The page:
● The latest data indicates that traders of Brent crude oil have slowed down their increases of short positions with the number of short positions remaining essentially flat during the previous week. However, the number of long positions increase by less than 7,000 positions. The sentiment of traders of WTI was more bullish with a drop in short positions of more than 17,000 positions while long positions increased by more than 13,000 positions. For the upcoming week we are expecting that oil traders will have a cautious mindset because of concerns about downside risks. These concerns are highlighted by the increase in the number of options for selling WTI at prices at and below $40 that has occurred during the last month. Consequently, we are maintaining our view that the sentiment of the oil traders is a neutral factor with respect to the price of Brent crude oil.
● Somewhat surprising is that the number of operating oil rigs, as reported by Baker Hughes, increased last week by an addition of two rigs ─ ending the streak of 10 straight weeks of declines. On the other hand, the backlog of wells that have been drilled, but not hydraulically fractured, reached 1,000 in North Dakota. The backlog is consistent with production from North Dakota waning, as indicated by daily output falling by 2 percent in September. The backlog of drilled wells, however, is also an indication of the ability of U.S. producers to ramp up production quickly when oil prices tick upward. Furthermore, U.S. production is remaining stable at around 9.2 million barrels, as reported last week by the EIA. While it appears that OPEC production fell in October by more than 100,000 barrels per day, production from OPEC remains near the peak levels seen in July. Furthermore, exports from Iraq (including exports to the U.S) are expected to increase during November. As such, we are maintaining our view that the market will continue to perceive supply as a negative factor with respect to the price of Brent crude oil.
● Demand in the U.S. continues to be strong as indicated by the level of product being supplied to the market. Last week the EIA reported that gasoline supplied to the market was 383,000 barrels per day higher than for the same period of the previous year. The supply of middle distillates (jet fuel/kerosene and distillate fuel oil) was 59,000 barrels per day higher. From a global perspective inventories of products declined last week in the region of Antwerp, Rotterdam, and Amsterdam (ARA) and Singapore, which experienced a significant decline in middle distillates. There are also signs that global demand will be getting stronger in the future. The global PMI for October increased to 51.4 in comparison to 50.7 for September. The increase is the largest gain in two years, and for the first time since March the global PMI moved above its three-month moving average. Therefore, we are maintaining our view that demand will be a positive factor with respect to the price of Brent crude oil.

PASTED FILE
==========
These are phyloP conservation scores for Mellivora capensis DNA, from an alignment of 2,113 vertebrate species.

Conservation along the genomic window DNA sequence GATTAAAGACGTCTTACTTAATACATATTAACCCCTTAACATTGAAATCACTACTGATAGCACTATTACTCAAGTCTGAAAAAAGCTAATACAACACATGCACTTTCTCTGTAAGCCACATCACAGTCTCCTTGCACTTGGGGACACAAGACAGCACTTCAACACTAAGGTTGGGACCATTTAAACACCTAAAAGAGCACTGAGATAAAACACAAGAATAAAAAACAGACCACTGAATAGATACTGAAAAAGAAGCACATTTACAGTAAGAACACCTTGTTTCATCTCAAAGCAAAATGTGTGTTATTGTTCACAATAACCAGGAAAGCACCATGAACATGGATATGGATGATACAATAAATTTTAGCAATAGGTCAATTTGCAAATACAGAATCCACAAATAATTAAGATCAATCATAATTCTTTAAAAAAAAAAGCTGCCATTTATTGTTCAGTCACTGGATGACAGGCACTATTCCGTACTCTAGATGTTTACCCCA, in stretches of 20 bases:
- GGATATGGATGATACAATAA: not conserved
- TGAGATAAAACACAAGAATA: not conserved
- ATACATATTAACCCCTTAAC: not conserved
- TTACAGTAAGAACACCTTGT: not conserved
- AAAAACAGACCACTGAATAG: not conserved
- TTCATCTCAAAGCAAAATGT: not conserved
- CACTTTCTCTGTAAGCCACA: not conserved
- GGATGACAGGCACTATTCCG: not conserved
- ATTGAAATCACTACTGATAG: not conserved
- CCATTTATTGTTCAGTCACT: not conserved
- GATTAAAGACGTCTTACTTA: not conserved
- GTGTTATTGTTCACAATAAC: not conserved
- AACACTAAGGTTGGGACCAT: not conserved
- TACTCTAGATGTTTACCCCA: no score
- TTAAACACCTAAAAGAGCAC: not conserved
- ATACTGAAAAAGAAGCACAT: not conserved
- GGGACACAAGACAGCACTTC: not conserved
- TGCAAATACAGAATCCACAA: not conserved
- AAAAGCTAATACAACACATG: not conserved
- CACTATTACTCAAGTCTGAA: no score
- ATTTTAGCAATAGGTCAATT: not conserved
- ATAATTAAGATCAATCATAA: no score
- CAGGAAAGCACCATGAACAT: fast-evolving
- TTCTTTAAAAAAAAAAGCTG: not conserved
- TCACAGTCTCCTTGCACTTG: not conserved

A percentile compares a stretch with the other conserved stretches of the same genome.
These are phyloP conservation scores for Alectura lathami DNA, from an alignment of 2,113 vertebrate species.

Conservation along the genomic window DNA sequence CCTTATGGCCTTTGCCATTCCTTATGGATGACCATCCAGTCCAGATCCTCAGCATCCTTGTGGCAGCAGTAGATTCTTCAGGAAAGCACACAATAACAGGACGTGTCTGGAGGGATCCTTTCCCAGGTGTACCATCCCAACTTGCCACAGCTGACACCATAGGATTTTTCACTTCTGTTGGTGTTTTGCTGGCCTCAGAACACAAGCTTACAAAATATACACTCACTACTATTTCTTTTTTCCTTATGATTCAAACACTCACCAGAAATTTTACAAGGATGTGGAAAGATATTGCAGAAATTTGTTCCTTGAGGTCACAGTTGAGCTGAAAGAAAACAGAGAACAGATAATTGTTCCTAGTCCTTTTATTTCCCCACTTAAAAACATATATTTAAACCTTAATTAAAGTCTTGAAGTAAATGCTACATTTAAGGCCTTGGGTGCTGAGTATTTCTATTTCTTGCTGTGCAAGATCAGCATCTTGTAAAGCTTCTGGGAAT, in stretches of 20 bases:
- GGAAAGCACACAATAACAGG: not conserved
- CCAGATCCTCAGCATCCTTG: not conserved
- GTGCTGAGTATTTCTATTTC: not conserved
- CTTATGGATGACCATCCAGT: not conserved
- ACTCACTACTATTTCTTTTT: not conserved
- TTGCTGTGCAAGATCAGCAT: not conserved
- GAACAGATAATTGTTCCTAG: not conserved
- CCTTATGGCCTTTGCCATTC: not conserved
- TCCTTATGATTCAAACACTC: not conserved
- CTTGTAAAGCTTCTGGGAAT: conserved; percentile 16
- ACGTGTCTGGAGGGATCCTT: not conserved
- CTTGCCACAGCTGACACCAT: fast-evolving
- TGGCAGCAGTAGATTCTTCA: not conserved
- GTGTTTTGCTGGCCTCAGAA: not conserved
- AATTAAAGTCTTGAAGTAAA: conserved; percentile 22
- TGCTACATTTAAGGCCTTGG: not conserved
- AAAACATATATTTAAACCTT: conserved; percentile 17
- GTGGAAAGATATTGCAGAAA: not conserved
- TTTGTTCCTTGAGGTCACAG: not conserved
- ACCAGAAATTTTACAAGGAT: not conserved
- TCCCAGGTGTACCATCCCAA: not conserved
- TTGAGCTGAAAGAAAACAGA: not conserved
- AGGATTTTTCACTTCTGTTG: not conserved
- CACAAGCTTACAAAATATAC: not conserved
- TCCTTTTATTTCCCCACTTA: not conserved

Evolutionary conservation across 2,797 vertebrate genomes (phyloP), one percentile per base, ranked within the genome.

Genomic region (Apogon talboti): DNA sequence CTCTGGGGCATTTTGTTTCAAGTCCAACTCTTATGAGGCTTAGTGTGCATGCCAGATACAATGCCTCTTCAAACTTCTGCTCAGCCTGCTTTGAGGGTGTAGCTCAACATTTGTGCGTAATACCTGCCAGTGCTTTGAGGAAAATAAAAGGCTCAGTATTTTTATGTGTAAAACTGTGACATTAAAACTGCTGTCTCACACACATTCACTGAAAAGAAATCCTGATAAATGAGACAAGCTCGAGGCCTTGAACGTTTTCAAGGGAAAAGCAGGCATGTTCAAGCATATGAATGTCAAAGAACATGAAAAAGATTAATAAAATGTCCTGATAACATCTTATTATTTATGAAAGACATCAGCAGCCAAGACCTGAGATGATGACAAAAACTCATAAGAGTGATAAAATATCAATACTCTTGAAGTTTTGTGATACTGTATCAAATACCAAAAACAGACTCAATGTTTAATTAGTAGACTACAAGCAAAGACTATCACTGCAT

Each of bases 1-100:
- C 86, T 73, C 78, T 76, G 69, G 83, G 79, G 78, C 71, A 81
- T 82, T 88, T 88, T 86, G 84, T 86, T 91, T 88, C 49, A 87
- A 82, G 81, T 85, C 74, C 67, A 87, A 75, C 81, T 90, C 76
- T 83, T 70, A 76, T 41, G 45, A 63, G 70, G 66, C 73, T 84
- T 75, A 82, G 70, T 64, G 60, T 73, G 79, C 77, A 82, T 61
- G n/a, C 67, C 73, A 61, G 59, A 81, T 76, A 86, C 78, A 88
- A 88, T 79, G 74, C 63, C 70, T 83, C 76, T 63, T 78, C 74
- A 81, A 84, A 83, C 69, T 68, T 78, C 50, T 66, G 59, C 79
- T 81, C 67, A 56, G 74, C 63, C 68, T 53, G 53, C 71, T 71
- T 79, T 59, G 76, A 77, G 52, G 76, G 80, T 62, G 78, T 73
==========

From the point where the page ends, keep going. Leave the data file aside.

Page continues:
● Last week refining margins strengthened substantially in Northwest Europe and Singapore with improving distillate crack spreads. Refining margins in the USGC were stable last week, but still remain well above the normal range for this time of year. Support for refining margins stems from the robust demand and the decline in product inventories, as noted above. Consequently, we are maintaining our view that refining margins will be a positive factor with respect to the price of Brent crude oil.
Last week, we expected another build in inventories of crude oil – but only in the range of 500,000 and 1,000,000 barrels with both refining utilization and crude imports increasing. The build in the inventories of crude oil actually increased by 4.2 million barrels with a major increase in imports. The level of crude imports increased to 7.38 million barrels per day, which was 434,000 barrels per day more than imports of the previous week. The Brent-WTI differential, which started the week at $3.13, narrowed to a low of $2.31 before closing the week at $2.47. The narrowing of the Brent-WTI differential stems mainly from the downward pressure on the price of Brent crude oil. For the upcoming week we are expecting another build in inventories of crude oil in the range of 2.0 and 2.5 million barrels. Additionally, we are expecting the differential to remain between $2.00 and $2.50.